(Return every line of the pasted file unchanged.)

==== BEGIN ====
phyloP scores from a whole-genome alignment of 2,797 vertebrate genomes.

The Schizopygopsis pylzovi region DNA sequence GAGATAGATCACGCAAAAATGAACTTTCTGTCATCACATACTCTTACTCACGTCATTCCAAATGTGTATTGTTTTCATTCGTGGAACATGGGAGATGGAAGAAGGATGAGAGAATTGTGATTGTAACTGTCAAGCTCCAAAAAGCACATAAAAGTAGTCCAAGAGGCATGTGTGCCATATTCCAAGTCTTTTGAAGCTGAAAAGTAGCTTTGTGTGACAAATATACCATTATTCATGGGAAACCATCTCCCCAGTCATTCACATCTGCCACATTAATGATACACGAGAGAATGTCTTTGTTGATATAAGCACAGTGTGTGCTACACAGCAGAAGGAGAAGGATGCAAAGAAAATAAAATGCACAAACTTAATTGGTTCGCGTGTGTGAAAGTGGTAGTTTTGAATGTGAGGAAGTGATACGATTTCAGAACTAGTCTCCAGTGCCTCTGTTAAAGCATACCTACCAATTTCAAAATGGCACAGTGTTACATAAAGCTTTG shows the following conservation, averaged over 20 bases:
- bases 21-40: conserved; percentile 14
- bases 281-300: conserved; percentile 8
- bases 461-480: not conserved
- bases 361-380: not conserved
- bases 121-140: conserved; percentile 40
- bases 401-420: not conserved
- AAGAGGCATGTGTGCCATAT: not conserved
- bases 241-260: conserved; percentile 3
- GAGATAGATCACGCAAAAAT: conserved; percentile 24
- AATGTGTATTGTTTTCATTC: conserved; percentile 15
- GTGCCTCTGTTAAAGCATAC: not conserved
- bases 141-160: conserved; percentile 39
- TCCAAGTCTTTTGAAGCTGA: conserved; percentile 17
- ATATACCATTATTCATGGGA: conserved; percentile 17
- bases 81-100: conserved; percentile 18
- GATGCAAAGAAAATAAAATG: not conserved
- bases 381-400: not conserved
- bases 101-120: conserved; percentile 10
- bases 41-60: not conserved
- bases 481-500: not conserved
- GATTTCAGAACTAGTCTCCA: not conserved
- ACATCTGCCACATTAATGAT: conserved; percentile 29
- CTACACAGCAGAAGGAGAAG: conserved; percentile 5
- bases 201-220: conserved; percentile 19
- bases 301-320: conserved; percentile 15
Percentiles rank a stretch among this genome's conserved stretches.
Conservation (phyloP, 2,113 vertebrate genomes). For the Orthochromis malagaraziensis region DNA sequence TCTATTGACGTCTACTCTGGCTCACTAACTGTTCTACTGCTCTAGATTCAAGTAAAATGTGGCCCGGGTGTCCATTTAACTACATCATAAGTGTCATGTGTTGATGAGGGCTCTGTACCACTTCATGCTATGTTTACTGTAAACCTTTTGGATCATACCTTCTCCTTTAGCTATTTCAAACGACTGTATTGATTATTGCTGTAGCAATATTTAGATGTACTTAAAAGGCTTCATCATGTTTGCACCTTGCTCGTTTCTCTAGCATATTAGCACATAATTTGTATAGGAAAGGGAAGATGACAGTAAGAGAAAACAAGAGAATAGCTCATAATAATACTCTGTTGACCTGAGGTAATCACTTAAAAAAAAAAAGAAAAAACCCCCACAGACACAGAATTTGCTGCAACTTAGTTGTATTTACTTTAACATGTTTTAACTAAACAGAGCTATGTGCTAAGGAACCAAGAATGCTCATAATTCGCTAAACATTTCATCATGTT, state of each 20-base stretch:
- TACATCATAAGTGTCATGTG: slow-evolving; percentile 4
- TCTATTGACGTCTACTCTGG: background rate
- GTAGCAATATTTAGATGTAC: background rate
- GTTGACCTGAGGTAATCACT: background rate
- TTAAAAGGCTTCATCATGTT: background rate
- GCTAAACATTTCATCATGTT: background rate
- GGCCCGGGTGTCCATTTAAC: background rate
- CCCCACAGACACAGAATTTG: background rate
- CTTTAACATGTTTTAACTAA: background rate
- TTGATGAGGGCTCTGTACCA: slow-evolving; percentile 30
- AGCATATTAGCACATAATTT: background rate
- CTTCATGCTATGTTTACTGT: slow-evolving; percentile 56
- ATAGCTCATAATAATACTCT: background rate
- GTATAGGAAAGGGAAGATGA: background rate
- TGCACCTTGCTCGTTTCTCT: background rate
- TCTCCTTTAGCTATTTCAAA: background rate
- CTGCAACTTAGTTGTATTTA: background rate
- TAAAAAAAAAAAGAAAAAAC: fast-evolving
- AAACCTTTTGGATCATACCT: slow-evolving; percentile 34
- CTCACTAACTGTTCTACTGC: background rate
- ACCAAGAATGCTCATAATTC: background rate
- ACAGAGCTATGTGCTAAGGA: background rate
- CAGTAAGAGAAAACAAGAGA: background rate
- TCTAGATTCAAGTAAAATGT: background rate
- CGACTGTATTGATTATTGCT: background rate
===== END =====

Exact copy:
phyloP scores from a whole-genome alignment of 2,797 vertebrate genomes.

The Schizopygopsis pylzovi region DNA sequence GAGATAGATCACGCAAAAATGAACTTTCTGTCATCACATACTCTTACTCACGTCATTCCAAATGTGTATTGTTTTCATTCGTGGAACATGGGAGATGGAAGAAGGATGAGAGAATTGTGATTGTAACTGTCAAGCTCCAAAAAGCACATAAAAGTAGTCCAAGAGGCATGTGTGCCATATTCCAAGTCTTTTGAAGCTGAAAAGTAGCTTTGTGTGACAAATATACCATTATTCATGGGAAACCATCTCCCCAGTCATTCACATCTGCCACATTAATGATACACGAGAGAATGTCTTTGTTGATATAAGCACAGTGTGTGCTACACAGCAGAAGGAGAAGGATGCAAAGAAAATAAAATGCACAAACTTAATTGGTTCGCGTGTGTGAAAGTGGTAGTTTTGAATGTGAGGAAGTGATACGATTTCAGAACTAGTCTCCAGTGCCTCTGTTAAAGCATACCTACCAATTTCAAAATGGCACAGTGTTACATAAAGCTTTG shows the following conservation, averaged over 20 bases:
- bases 21-40: conserved; percentile 14
- bases 281-300: conserved; percentile 8
- bases 461-480: not conserved
- bases 361-380: not conserved
- bases 121-140: conserved; percentile 40
- bases 401-420: not conserved
- AAGAGGCATGTGTGCCATAT: not conserved
- bases 241-260: conserved; percentile 3
- GAGATAGATCACGCAAAAAT: conserved; percentile 24
- AATGTGTATTGTTTTCATTC: conserved; percentile 15
- GTGCCTCTGTTAAAGCATAC: not conserved
- bases 141-160: conserved; percentile 39
- TCCAAGTCTTTTGAAGCTGA: conserved; percentile 17
- ATATACCATTATTCATGGGA: conserved; percentile 17
- bases 81-100: conserved; percentile 18
- GATGCAAAGAAAATAAAATG: not conserved
- bases 381-400: not conserved
- bases 101-120: conserved; percentile 10
- bases 41-60: not conserved
- bases 481-500: not conserved
- GATTTCAGAACTAGTCTCCA: not conserved
- ACATCTGCCACATTAATGAT: conserved; percentile 29
- CTACACAGCAGAAGGAGAAG: conserved; percentile 5
- bases 201-220: conserved; percentile 19
- bases 301-320: conserved; percentile 15
Percentiles rank a stretch among this genome's conserved stretches.
Conservation (phyloP, 2,113 vertebrate genomes). For the Orthochromis malagaraziensis region DNA sequence TCTATTGACGTCTACTCTGGCTCACTAACTGTTCTACTGCTCTAGATTCAAGTAAAATGTGGCCCGGGTGTCCATTTAACTACATCATAAGTGTCATGTGTTGATGAGGGCTCTGTACCACTTCATGCTATGTTTACTGTAAACCTTTTGGATCATACCTTCTCCTTTAGCTATTTCAAACGACTGTATTGATTATTGCTGTAGCAATATTTAGATGTACTTAAAAGGCTTCATCATGTTTGCACCTTGCTCGTTTCTCTAGCATATTAGCACATAATTTGTATAGGAAAGGGAAGATGACAGTAAGAGAAAACAAGAGAATAGCTCATAATAATACTCTGTTGACCTGAGGTAATCACTTAAAAAAAAAAAGAAAAAACCCCCACAGACACAGAATTTGCTGCAACTTAGTTGTATTTACTTTAACATGTTTTAACTAAACAGAGCTATGTGCTAAGGAACCAAGAATGCTCATAATTCGCTAAACATTTCATCATGTT, state of each 20-base stretch:
- TACATCATAAGTGTCATGTG: slow-evolving; percentile 4
- TCTATTGACGTCTACTCTGG: background rate
- GTAGCAATATTTAGATGTAC: background rate
- GTTGACCTGAGGTAATCACT: background rate
- TTAAAAGGCTTCATCATGTT: background rate
- GCTAAACATTTCATCATGTT: background rate
- GGCCCGGGTGTCCATTTAAC: background rate
- CCCCACAGACACAGAATTTG: background rate
- CTTTAACATGTTTTAACTAA: background rate
- TTGATGAGGGCTCTGTACCA: slow-evolving; percentile 30
- AGCATATTAGCACATAATTT: background rate
- CTTCATGCTATGTTTACTGT: slow-evolving; percentile 56
- ATAGCTCATAATAATACTCT: background rate
- GTATAGGAAAGGGAAGATGA: background rate
- TGCACCTTGCTCGTTTCTCT: background rate
- TCTCCTTTAGCTATTTCAAA: background rate
- CTGCAACTTAGTTGTATTTA: background rate
- TAAAAAAAAAAAGAAAAAAC: fast-evolving
- AAACCTTTTGGATCATACCT: slow-evolving; percentile 34
- CTCACTAACTGTTCTACTGC: background rate
- ACCAAGAATGCTCATAATTC: background rate
- ACAGAGCTATGTGCTAAGGA: background rate
- CAGTAAGAGAAAACAAGAGA: background rate
- TCTAGATTCAAGTAAAATGT: background rate
- CGACTGTATTGATTATTGCT: background rate